Money and Emotions: Why has money become such an emotional topic? We used to live in a society that didn’t even have money. Admittedly, it’s been a while since those days. Even so, did the advent of money create the emotional state it causes? Or did the emotional state exist previously?
I’d hedge a bet that it existed before. But as we’ve become a richer and richer country, it has become worse. Money causes angst.
- Is there enough?
- How do we get more?
- Who’s spending it so fast?
These and a myriad of other questions float through our minds constantly.
At the root, money is not the cause so much as our desires for things money can buy. I don’t just mean material things. I mean status and prestige, acceptance and belonging, and other perceived values.
Sometimes it goes back to the old “keeping up with the Joneses” desire that has been fostered by the media. It’s overhype and pressure that is created to have everything everyone else supposedly has. The reality is that most Americans that “have it all” (as it appears to their neighbors) rarely do.
More often than not, the façade is hiding something else. Frequently it is fear or inadequacy that is being expressed through material possessions. Insecure people, in insecure marriages, will turn to shopping to cover up the real issues that should be addressed.
Let’s face it: happiness cannot be bought.
If there are issues in your relationship that you are trying to cover up, acquiring more stuff will not resolve them. Unfortunately, this goes on far too often.
There is another scenario, which may overlap with the previous one. The hidden truth is that the possessions we parade around to create a sense of superiority are bought on a mountain of debt.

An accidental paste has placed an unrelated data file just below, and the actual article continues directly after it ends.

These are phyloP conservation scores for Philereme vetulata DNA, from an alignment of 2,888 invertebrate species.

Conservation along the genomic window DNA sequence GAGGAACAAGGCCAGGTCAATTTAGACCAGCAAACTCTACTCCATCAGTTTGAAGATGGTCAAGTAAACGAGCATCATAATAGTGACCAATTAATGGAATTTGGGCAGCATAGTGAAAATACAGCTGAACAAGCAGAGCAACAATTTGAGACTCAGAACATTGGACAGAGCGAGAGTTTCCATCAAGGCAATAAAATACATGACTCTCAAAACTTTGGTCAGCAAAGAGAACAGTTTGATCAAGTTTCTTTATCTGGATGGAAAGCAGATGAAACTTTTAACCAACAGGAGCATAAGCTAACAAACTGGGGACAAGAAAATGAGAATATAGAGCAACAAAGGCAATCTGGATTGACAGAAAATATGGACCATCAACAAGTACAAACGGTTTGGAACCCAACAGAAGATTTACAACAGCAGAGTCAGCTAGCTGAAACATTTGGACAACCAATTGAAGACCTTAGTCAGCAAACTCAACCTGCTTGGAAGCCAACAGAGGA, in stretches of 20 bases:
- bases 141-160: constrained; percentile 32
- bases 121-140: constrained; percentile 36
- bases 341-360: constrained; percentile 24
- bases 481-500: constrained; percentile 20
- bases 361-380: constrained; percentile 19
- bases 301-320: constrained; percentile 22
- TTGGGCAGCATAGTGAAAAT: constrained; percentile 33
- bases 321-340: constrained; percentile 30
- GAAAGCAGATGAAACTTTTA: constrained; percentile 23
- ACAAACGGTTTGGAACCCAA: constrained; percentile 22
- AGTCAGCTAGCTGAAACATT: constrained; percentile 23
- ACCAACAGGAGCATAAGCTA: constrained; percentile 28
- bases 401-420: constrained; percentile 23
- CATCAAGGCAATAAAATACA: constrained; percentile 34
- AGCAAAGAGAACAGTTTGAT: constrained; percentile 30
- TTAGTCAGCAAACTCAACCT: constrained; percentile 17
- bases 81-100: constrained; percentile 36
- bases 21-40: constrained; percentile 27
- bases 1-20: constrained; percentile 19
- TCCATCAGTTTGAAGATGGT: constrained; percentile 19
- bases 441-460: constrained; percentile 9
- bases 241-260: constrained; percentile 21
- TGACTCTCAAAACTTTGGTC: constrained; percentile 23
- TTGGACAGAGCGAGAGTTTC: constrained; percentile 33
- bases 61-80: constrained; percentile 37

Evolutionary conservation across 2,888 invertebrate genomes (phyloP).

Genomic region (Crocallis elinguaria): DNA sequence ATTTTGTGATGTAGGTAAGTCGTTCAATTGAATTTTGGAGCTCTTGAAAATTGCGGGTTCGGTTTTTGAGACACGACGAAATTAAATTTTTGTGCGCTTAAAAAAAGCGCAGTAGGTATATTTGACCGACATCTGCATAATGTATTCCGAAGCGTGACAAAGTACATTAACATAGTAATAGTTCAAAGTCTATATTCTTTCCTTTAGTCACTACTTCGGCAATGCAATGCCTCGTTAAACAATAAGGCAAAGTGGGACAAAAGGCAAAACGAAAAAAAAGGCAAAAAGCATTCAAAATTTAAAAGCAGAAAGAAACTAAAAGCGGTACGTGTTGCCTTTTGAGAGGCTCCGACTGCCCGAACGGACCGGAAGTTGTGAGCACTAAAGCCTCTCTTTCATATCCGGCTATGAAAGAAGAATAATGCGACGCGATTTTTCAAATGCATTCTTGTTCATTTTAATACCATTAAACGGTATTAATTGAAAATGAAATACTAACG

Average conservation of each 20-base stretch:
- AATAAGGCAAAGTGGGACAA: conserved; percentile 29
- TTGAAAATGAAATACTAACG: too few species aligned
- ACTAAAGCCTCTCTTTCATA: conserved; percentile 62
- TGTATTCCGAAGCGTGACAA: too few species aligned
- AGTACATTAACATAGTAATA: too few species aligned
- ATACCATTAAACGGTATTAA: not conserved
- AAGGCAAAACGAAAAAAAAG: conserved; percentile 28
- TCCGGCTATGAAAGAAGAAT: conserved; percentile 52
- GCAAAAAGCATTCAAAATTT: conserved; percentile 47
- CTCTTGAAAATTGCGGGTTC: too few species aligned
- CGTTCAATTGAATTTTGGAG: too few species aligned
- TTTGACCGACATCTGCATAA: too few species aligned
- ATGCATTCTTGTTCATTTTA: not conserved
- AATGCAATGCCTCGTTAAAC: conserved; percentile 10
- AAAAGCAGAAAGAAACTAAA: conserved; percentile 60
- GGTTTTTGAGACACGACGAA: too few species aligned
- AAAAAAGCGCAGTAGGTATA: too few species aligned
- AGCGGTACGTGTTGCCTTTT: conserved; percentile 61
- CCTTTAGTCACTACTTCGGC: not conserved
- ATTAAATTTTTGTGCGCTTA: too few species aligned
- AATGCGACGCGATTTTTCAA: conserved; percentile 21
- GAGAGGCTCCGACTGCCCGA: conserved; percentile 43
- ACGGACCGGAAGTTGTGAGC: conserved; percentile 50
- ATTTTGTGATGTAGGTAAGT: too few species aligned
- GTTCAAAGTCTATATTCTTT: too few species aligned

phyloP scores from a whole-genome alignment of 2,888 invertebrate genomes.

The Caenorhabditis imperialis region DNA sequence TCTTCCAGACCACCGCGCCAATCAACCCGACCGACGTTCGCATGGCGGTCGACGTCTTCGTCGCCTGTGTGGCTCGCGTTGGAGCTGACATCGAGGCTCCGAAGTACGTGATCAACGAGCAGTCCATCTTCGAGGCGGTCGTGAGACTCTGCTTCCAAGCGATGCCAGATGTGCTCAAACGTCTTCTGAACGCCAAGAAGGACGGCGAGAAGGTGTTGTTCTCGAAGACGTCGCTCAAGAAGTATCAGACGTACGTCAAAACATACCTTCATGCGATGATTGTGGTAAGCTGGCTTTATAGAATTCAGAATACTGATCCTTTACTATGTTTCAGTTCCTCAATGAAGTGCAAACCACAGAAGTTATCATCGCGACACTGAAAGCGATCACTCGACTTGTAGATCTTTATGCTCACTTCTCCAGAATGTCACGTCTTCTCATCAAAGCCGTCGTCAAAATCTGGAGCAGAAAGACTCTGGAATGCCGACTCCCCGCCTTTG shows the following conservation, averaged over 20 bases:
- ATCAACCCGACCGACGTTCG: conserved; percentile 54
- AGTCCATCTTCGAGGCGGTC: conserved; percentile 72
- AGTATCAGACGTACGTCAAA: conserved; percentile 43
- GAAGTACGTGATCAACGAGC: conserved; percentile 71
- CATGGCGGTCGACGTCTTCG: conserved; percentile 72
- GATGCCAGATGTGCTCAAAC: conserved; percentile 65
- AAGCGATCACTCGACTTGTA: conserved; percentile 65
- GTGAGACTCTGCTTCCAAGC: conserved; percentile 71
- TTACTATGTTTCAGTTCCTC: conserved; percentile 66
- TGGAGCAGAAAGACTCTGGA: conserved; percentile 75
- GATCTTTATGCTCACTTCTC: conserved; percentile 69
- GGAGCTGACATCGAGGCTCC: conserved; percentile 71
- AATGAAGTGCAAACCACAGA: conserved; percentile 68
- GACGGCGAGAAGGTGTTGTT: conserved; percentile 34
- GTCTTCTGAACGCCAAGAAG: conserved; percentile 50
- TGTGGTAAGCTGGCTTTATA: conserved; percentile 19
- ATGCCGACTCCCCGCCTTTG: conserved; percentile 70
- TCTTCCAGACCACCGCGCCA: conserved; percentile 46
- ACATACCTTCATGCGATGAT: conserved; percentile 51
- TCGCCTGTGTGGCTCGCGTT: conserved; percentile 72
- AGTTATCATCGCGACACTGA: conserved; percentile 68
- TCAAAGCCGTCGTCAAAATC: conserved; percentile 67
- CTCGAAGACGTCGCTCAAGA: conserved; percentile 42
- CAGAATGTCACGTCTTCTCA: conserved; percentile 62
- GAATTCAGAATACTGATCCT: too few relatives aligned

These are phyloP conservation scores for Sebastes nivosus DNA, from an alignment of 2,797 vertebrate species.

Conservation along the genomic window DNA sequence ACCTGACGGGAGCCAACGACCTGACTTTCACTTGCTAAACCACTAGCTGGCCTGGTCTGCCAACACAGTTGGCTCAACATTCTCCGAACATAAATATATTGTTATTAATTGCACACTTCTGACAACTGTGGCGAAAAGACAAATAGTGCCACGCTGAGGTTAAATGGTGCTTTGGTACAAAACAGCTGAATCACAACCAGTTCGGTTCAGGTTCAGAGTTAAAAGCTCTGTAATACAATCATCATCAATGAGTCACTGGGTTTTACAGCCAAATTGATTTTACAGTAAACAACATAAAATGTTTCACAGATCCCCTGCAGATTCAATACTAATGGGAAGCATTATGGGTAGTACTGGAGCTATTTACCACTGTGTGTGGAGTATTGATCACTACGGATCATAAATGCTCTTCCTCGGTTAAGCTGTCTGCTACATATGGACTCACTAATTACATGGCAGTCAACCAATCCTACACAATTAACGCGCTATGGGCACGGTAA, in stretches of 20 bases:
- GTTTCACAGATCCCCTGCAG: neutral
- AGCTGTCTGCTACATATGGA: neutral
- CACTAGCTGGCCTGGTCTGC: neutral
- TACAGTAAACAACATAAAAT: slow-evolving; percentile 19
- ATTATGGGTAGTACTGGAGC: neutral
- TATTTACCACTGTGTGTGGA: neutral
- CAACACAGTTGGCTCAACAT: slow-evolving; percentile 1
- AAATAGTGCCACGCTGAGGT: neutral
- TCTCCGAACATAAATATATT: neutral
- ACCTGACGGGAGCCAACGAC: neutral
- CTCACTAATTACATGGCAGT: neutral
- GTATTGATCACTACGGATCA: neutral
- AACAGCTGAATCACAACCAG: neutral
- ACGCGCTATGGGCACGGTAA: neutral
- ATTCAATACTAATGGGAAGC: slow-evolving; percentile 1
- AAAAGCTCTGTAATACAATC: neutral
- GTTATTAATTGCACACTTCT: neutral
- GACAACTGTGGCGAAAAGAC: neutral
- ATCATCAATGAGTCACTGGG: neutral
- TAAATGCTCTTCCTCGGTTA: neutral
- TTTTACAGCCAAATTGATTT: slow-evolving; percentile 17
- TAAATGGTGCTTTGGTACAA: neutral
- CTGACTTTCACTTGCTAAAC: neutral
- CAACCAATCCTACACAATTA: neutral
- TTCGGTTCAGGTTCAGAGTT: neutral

More and more, Americans are living in constant debt instead of saving enough to make purchases out right. Credit is so easy to get that we think nothing of taking out another credit card to buy the latest toy.
Somehow, we’ve come to believe that we should have whatever we want. We no longer must delay gratification, so we don’t. Unfortunately, that leads to accumulation of debt that is beyond our control.
Many of the emotions that we believe money creates are caused by our own insecurities. We are insecure about needing to be someone we aren’t in order to be accepted. The irony, of course, is if everyone is doing this, then who are we really trying to keep up with?
Essentially, it is a show that everyone is participating in to try and be accepted by everyone else. Talk about pressure.
The pressure alone will cause a range of emotions and strife in any relationship. We should learn to let go of the need to have “things”. What is most important in life is actually the relationships we have with other people.
If we shift our focus to addressing any issues in our relationships head on, and not try to buy our way out of them, we can start to heal. Whether that is in our primary relationships, or in our perceived rivalry with the Joneses. Maybe we should all take a step back and stop trying so hard. If we learn to accept where we are in life and who we are, money won’t become such a source of distress.
Sherry Lutz Herrington is the owner of Sherrington Financial Fitness, a business consulting and accounting firm specializing in strategic business planning and solid financial accounting for businesses. She is also the author of Strong Women Thriving (https://strongwomenthriving.com/), a blog which focuses on empowering women to be financially savvy, particularly after experiencing financial abuse. Sherry is currently writing a new book that both shares her personal story and addresses financial abuse. She can be reached at firstname.lastname@example.org. Join our FB group! https://www.facebook.com/groups/womensurivingfinancialabuse